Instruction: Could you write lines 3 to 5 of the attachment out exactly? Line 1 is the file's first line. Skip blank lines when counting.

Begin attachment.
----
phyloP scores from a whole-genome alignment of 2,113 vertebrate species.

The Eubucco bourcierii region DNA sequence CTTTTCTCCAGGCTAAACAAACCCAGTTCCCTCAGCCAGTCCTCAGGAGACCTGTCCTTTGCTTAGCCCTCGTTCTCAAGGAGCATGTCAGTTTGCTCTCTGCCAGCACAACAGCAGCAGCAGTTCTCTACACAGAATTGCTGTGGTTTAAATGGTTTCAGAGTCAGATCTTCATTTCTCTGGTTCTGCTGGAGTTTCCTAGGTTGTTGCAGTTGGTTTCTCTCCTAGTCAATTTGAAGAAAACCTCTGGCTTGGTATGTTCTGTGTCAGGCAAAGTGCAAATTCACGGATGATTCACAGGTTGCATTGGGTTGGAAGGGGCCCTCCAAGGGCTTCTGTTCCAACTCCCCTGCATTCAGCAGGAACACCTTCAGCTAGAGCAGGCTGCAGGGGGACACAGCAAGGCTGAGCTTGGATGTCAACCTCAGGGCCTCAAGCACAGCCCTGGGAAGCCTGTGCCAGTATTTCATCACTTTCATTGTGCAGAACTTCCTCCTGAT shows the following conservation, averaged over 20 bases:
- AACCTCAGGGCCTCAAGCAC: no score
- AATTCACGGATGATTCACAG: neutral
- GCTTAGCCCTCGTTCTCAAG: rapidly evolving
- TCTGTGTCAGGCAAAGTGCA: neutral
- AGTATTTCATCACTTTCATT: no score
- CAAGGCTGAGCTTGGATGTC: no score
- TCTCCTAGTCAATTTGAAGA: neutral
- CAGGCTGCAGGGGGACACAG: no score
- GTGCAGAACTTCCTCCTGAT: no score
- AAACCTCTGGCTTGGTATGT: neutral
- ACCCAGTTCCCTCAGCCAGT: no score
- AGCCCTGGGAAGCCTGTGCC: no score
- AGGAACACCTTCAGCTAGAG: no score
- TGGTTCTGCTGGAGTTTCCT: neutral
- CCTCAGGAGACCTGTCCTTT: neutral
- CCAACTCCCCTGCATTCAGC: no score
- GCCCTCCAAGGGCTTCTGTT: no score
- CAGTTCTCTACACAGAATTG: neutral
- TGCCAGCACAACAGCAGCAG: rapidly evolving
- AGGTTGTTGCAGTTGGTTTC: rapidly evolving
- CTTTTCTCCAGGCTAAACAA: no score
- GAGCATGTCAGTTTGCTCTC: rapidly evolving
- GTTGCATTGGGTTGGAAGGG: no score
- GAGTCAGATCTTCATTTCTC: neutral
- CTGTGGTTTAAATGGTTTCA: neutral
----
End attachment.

- AACCTCAGGGCCTCAAGCAC: no score
- AATTCACGGATGATTCACAG: neutral
- GCTTAGCCCTCGTTCTCAAG: rapidly evolving